She adjusted her voice to embody each character, and that was my favorite thing. She brought the characters to life, and her inflection carried the passion that I felt between the lovers in the story.
A yearning for home, an adventure apart
And it's so much more than a love story. Very intelligent, lyrical and insightful book about race relations and personal relations both within and without the United States. The Narrator was simply outstanding! Highly recommended.
The narrator brought alive the Americanah experience in a direct way that the written page would not have. She literally gave voice to the characters that enriched the narrative for me.
I highly recommend as a visual but not an audio read. The narrator does a fine job when the story is in the 3rd person or when she is speaking as the protagonist, but all her male and other-female characters sound like pre-adolescent boys. After so many hours of cringing when the narrator "turned male", I downloaded the e-book to enjoy the remainder of the story.
There is no Frigate like a Book To take us Lands away Nor any Coursers like a Page Of prancing Poetry – Emily Dickinson
This was a beautifully written book, and I enjoyed the story. The author’s keen insights into issues of immigration and race and what it means to be black in America AND in Africa were really interesting. It was particularly interesting to read about Nigeria from the viewpoint of some very well educated people. The main problem I had with the book is that it was too didactic. The author was critical of whites, critical of blacks - Nigerians, and Americans. That’s ok, and a lot of it was interesting, BUT it just went on too long. All of the preaching bogged the book down. Much of it could have been edited out, and the powerful main points would still have had as much or more impact.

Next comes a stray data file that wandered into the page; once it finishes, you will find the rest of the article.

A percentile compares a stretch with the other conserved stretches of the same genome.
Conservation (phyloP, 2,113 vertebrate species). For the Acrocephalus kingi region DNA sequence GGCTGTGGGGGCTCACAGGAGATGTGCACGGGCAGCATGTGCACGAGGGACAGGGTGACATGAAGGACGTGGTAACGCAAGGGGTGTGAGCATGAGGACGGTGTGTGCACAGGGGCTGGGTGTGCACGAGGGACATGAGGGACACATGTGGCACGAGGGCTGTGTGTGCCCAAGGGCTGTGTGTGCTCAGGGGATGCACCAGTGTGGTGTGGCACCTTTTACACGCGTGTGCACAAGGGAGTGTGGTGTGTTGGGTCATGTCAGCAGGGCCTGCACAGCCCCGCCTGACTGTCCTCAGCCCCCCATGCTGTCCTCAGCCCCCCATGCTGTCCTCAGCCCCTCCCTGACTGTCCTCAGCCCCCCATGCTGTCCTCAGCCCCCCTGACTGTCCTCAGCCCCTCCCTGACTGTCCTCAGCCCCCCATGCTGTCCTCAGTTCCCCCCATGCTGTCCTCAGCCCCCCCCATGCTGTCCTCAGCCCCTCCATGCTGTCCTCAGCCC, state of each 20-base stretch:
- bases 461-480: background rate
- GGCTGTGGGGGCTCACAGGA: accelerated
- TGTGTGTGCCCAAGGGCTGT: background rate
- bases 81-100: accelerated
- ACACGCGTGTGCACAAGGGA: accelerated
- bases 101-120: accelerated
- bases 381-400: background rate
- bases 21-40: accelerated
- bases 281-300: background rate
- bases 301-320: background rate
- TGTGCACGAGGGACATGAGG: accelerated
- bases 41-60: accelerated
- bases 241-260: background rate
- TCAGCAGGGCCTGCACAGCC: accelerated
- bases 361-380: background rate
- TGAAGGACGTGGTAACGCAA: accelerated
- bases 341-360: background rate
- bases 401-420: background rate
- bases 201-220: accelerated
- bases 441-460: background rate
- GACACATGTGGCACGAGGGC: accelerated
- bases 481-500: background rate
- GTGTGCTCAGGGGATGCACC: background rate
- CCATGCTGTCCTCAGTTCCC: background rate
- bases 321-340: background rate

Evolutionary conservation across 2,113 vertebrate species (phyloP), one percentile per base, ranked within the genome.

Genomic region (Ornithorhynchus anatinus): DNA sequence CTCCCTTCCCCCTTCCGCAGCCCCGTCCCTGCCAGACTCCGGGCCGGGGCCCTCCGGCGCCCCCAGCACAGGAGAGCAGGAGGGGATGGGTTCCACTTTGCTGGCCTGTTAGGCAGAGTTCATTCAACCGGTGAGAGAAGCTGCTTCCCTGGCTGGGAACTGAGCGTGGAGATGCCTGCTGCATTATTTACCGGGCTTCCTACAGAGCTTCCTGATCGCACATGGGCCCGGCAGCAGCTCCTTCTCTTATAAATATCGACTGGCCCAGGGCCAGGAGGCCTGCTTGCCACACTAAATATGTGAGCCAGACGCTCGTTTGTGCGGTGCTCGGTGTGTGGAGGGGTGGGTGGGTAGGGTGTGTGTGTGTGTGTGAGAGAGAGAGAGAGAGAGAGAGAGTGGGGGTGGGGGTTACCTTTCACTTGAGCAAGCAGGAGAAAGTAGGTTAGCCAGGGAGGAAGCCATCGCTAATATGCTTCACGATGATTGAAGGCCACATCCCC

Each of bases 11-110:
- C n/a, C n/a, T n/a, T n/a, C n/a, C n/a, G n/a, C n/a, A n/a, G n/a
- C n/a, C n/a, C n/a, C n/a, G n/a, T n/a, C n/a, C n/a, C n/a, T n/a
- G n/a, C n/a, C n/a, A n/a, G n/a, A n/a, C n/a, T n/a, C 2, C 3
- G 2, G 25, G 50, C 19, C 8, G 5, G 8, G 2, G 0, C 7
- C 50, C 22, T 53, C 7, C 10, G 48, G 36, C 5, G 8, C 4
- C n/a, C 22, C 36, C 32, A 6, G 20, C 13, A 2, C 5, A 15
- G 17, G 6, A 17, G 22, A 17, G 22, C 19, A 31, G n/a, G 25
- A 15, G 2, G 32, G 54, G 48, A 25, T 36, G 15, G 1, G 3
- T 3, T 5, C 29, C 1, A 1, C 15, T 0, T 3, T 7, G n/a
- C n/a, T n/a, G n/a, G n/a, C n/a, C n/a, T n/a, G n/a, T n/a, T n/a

I can't imagine anyone could do all these accents! The reader did the African voices well, but the Americans - especially the men - sounded like Munchkins. And no American would say "Mary Land" for Maryland. I found that distracting.
This book is really good. There are times the book felt like several blog posts or essays on African migrant experiences. This was overshadowed, however, by the rich interactions between the characters. The narrator did an excellent job with the accents and it made me smile to hear the familiar rhythms of different African accents. Anyone who has ever migrated to another country can really relate to the experiences of the main characters. Excellent story!
Words are chosen well and sentences were crafted. The book provided some interesting characters but many characters were created and discarded just to provide a point of view at a dinner party. It became hard to be interested in new characters as they were only devices to push a certain perspective. Overly long and the sweet kernel of the central story became lost.